We sat there a moment wondering what caused this? Was it really an attack? Where should we go?  After a few very uncomfortable minutes, an administrator enteres and stood at the podium. He said,” We are cooperating with Amnesty International today, and Prof. Keck is the “prisoner” You can free him by joining the write=in at the cafeteria.”

Well, the dining room was well organized, with piles of postcards, pictures of imprisoned people around the world. We sat or stood and wrote, copying from a template and adding our own thoughts to the notes. After the first 150, Prof. Keck was let out of his “cell” a dining room serving cart with wheels. The other “big men” were there. They said this reminded them of their freedom rider days.

And that is what we can do now. Write a letter, email it, or write a postcard and put in into the mail. Go to https://www.amnesty.org/en/latest/campaigns/2017/07/free-rights-defenders-in-turkey/ to address this current breach of faith, taking leaders of an organization driven by conflict resolution, peace-making, and protection of wrongfully detaining them.

6 July 2017, 02:32 UTC

Responding to the news that Idil Eser, Director of Amnesty International Turkey, was detained on Wednesday along with seven other human rights defenders and two trainers during a digital security and information management workshop in Büyükada, Istanbul, Salil Shetty, Amnesty International’s Secretary General, said:
“We are profoundly disturbed and outraged that some of Turkey’s leading human rights defenders, including the Director of Amnesty International Turkey should have been detained so blatantly without cause.”

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Liu Xiaobo has Died

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photo of Liu Xiaobo and Doll (European Press Photo Agency)

Reflection by Mary E. Latela, 7/15/2017

He is pictured with a doll designed and crafted by his beloved wife, Liu Xia.

Liu was a scholar, a writer, whose inspiration forced him to call out human rights violations in China. Nick Kristof of the New York Times notes: “The Mandela of our age is dead, and Liu Xiaobo will at least now find peace after decades of suffering outrageous mistreatment by the Chinese authorities.” He met and married the artist, Liu Xia, whose dolls, like suffering babies, cry out for justice.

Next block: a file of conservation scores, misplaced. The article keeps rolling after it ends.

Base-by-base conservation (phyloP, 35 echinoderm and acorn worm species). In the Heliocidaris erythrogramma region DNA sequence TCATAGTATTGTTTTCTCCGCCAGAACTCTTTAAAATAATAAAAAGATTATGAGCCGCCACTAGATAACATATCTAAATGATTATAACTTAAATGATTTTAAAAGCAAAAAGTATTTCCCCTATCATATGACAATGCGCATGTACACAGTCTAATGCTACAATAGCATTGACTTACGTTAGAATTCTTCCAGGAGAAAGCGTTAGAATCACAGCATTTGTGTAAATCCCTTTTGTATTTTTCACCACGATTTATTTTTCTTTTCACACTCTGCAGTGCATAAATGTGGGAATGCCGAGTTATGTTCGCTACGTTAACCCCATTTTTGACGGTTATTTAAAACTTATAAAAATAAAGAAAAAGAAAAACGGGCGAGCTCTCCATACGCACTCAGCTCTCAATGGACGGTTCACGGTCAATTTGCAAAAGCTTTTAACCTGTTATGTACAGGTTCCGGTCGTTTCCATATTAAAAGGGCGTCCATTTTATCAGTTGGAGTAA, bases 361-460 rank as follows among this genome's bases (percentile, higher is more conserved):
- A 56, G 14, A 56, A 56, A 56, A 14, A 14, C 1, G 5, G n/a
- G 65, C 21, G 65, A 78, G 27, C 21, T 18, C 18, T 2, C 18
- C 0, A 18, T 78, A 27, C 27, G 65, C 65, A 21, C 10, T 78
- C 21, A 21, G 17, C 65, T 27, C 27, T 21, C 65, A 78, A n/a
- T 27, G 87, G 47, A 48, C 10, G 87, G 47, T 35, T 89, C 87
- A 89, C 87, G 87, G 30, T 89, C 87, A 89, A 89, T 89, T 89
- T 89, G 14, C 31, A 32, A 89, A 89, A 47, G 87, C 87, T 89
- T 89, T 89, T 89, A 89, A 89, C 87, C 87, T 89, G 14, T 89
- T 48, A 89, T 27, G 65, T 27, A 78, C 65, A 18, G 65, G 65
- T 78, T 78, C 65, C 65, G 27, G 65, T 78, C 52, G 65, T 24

He left Columbia University in NYC to support the young people’s revolt in Tiananmen Square. He remained in China to try to plant the seeds of democracy; thus began his series of arrests and times in prison.

He developed liver cancer, which might have been treated in another setting, but the government said “No”,  so Liu Xiaobo died slowly and in great pain, as his wife comforted him. He wrote poetry to her: “Your love is the sunlight that leaps over high walls and penetrates the iron bars of my prison window, stroking every inch of my skin, warming every cell of my body … and filling every minute of my time in prison with meaning.”

Chinese officials have the notion that if the people have no grave site, they can erase the memories of men who tried to instill basic human rights.  Liu was stripped of his own rights. He won the Nobel Peace Prize in 2010, and an empty chair was placed where he would have sat, where the message of praise from the Novel committee would have been read.

Liu’s ashes were brought by his widow, his brothers, her brothers, and only a few others, by boat to a place by the sea where colorful blossoms were set upon the sea then his ashes were poured in. It was a nasty way to keep Liu Xia from having a grave to visit. Tourists will not have a grave to visit.

What the “officials” lack is sensitivity to the human spirit, people who hold onto the memory of their loved ones, always. Oppression does not end with another harsh gesture; in fact, when even one person knows, oppression loses.

The question that keeps me up at night is this… What ever happened to the USA’s commitment to fight and put an end to human rights violations? No one mentioned Liu’s name at the recent Presidential visit to China, and that is simply another reinforcement of the belief that a man who is gone is forgotten. Instead of calling to task the Chinese government for beating and imprisoning its people, the world is pleased to buy cheap goods made in oppressive factories where children and adults work countless hours for almost nothing.

I know that we were once instilled by a zeal for freeing people who are oppressed, for individuals and communities, victims of cruelty, simply for existing. Can we embolden our hearts once more to reach out to these “innocent victims” who are truly our brothers and sisters?

 

Posted in art, courage, death/dying, human rights, interdependence, ourstory, the sea, U.S.A., virtue ethics | Tagged , , , , | Leave a comment